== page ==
Objective: We sought to determine whether biochemical testing is a valuable adjunct to ultrasonography in selecting patients with fetal choroid plexus cysts for amniocentesis.
Study design: The study population consists of 128 patients who had fetal choroid plexus cysts detected during ultrasonography performed between 18 and 22 weeks' gestation. The patients had genetic counseling, and amniocentesis and biochemical testing were offered to all patients. The data were analyzed by dividing the patients into 3 groups. Group 1 had targeted ultrasonography only, group 2 had ultrasonography and maternal serum alpha-fetoprotein testing, and group 3 had ultrasonography and triple-screen (maternal serum alpha-fetoprotein, human chorionic gonadotropin, and estriol) testing. Outcome was determined by fetal karyotype or by neonatal examination by a pediatrician for patients who declined amniocentesis.
Results: There were 25 patients in group 1. Isolated choroid plexus cysts were detected in 20 fetuses, and all had normal outcomes. Additional anomalies were detected in 5 fetuses. Two had normal karyotypes, and 3 had trisomy 18. There were 52 patients in group 2. The maternal serum alpha-fetoprotein levels were normal in 44 patients, 41 of whom had isolated fetal choroid plexus cysts. Of these 44 patients, 40 had normal outcomes, and 1 patient had a fetus with trisomy 18. The remaining 3 patients with normal maternal serum alpha-fetoprotein levels had additional fetal anomalies on ultrasonography, but the karyotypes were normal. The maternal serum alpha-fetoprotein levels were abnormal in 8 patients, of whom 6 had fetuses with isolated choroid plexus cysts and normal karyotypes. Two patients had additional fetal anomalies detected on ultrasonography and had abnormal karyotypes, 1 with trisomy 21 and 1 with trisomy 18. There were 51 patients in group 3. Results of the triple screen were normal in 32 patients. The choroid plexus cysts were isolated in 29 of the 32 patients, and all 29 fetuses had normal karyotypes. The other 3 patients with normal triple-screen results had additional fetal anomalies on ultrasonography. One fetus had normal chromosomes, and 2 had trisomy 18. The remaining 19 patients had abnormal triple-screen results. Among them, 16 fetuses had isolated choroid plexus cysts, 13 of whom were normal, 2 had trisomy 18, and 2 had a de novo unbalanced translocation. The remaining 3 fetuses had additional anomalies, and all 3 fetuses had trisomy 18. There were 14 fetuses with significant chromosomal abnormalities. Nine mothers were <35 years old, and 5 were >/=35 years old.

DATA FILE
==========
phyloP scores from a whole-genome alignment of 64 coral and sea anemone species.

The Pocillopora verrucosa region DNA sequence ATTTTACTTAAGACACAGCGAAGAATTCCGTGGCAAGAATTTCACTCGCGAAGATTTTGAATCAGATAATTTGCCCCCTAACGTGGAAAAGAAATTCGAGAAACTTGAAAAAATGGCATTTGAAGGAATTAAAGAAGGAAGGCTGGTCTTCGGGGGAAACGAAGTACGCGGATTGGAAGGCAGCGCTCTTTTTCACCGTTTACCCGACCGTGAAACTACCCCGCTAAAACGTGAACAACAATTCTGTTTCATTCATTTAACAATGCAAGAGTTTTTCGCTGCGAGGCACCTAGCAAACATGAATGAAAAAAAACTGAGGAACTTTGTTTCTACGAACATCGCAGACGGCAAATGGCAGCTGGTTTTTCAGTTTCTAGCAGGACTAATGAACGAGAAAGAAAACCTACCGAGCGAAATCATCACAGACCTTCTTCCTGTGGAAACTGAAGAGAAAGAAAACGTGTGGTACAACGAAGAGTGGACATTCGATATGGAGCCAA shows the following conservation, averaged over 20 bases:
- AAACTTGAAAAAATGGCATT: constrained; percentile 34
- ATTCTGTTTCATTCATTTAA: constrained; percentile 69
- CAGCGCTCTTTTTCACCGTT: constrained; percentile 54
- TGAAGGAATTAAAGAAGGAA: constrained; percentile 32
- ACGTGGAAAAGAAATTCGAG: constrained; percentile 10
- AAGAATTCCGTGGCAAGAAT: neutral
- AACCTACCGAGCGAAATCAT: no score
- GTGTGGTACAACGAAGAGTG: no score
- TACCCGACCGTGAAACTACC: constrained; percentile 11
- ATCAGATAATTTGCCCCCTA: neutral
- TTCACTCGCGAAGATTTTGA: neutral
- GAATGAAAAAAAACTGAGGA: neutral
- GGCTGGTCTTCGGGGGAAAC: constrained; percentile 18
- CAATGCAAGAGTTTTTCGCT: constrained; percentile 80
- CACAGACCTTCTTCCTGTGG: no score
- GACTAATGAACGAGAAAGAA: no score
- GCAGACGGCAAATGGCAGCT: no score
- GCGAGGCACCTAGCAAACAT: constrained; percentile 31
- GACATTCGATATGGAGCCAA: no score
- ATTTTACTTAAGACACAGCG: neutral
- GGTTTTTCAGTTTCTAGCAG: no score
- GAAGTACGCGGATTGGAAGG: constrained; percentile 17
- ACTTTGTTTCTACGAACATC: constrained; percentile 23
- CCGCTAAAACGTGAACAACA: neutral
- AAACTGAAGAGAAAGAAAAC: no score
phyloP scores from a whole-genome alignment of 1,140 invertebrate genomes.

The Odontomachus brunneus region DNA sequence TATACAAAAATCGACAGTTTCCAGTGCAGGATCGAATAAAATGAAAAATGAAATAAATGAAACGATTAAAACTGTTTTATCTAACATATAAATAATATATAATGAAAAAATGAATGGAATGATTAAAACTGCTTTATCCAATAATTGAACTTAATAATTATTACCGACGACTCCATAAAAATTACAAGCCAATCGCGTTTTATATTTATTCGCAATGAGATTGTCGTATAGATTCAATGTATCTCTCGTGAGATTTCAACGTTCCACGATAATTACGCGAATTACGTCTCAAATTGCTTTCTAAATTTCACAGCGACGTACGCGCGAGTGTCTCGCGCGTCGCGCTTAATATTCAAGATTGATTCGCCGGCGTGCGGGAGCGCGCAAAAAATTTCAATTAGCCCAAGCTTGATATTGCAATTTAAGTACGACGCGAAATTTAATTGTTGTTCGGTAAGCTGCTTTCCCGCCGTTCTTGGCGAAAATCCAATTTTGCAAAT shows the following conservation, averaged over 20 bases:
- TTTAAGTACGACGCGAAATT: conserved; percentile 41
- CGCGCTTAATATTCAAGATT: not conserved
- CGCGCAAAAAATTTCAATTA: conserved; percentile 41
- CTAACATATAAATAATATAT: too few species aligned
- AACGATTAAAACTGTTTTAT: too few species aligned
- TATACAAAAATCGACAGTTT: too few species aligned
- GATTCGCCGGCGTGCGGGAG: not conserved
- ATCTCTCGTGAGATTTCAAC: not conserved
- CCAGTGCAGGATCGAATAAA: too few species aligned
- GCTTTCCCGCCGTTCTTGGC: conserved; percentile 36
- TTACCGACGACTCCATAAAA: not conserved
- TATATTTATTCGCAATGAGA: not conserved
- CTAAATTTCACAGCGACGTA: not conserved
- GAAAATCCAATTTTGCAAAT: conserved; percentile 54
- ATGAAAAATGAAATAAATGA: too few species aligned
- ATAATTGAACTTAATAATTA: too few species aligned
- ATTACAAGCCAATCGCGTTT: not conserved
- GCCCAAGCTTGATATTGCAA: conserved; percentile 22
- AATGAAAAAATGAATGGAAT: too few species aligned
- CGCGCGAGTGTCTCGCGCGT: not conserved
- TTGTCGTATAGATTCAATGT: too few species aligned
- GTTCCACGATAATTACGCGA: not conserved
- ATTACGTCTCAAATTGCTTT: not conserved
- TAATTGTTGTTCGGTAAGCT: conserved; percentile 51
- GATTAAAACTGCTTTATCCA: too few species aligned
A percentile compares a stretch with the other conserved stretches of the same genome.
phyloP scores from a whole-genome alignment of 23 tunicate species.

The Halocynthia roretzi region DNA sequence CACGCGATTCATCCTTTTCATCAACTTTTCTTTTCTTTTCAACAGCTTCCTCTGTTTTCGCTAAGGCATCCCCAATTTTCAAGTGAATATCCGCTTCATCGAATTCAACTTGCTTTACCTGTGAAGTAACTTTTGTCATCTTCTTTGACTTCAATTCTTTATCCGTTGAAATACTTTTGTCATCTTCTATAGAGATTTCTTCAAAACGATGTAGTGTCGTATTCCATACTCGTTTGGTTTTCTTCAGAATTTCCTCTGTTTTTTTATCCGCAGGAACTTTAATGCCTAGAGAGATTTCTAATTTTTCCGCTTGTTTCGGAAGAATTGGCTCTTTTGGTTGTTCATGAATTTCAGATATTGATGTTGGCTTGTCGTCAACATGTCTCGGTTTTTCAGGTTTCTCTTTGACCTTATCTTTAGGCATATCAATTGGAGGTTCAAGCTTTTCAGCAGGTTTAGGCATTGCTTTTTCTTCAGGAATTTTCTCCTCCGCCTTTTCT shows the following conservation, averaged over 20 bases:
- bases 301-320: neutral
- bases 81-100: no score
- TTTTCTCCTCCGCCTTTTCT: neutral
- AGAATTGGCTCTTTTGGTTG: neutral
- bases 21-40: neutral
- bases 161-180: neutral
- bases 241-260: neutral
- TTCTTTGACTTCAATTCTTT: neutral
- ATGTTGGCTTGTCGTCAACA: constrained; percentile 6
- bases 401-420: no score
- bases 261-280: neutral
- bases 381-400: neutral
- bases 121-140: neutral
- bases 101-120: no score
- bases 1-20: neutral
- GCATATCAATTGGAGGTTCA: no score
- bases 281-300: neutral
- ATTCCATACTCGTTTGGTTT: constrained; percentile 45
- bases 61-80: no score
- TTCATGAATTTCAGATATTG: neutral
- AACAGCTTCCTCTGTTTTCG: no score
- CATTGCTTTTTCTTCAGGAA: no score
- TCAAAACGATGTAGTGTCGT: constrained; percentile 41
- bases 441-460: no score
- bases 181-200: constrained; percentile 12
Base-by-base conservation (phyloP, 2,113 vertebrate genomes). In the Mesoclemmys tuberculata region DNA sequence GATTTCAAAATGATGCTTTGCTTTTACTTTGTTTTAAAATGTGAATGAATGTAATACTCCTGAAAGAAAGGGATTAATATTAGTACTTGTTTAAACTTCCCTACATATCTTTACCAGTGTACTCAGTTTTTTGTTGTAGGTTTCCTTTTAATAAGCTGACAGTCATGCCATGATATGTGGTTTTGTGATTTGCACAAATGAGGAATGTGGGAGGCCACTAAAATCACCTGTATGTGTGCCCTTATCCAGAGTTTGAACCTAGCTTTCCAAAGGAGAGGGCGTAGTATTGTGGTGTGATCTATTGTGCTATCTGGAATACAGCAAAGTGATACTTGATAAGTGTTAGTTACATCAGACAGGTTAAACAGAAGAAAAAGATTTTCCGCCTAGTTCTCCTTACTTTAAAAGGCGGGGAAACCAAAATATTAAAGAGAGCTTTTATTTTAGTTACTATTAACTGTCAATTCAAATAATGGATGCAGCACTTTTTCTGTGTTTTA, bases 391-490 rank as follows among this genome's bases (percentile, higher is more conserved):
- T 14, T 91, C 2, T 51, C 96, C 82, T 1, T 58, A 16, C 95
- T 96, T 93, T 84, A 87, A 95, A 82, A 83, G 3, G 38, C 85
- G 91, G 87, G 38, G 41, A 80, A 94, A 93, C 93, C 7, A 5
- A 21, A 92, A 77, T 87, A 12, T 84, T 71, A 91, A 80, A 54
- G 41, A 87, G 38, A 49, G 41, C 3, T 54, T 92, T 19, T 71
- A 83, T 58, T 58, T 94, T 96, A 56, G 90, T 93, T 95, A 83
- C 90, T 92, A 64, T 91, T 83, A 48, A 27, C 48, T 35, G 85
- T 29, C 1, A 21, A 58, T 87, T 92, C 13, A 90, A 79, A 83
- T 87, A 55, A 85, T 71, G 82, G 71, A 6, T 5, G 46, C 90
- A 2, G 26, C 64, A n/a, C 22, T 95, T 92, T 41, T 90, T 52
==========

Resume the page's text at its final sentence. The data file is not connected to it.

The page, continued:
Conclusions: This study shows the following: (1) The triple screen is a useful adjunct to targeted ultrasonography in selecting patients with fetal choroid plexus cysts for amniocentesis. (2) A normal triple-screen result and the absence of additional fetal anomalies on ultrasonography reliably exclude an underlying chromosomal abnormality, and amniocentesis is not indicated. (3) If the triple-screen result is abnormal, additional anomalies are seen on ultrasonography, or the mother is aged >/=35 years, then fetal karyotyping is recommended. (4) Patients who decline fetal karyotyping should have follow-up ultrasonography in 34 weeks' time.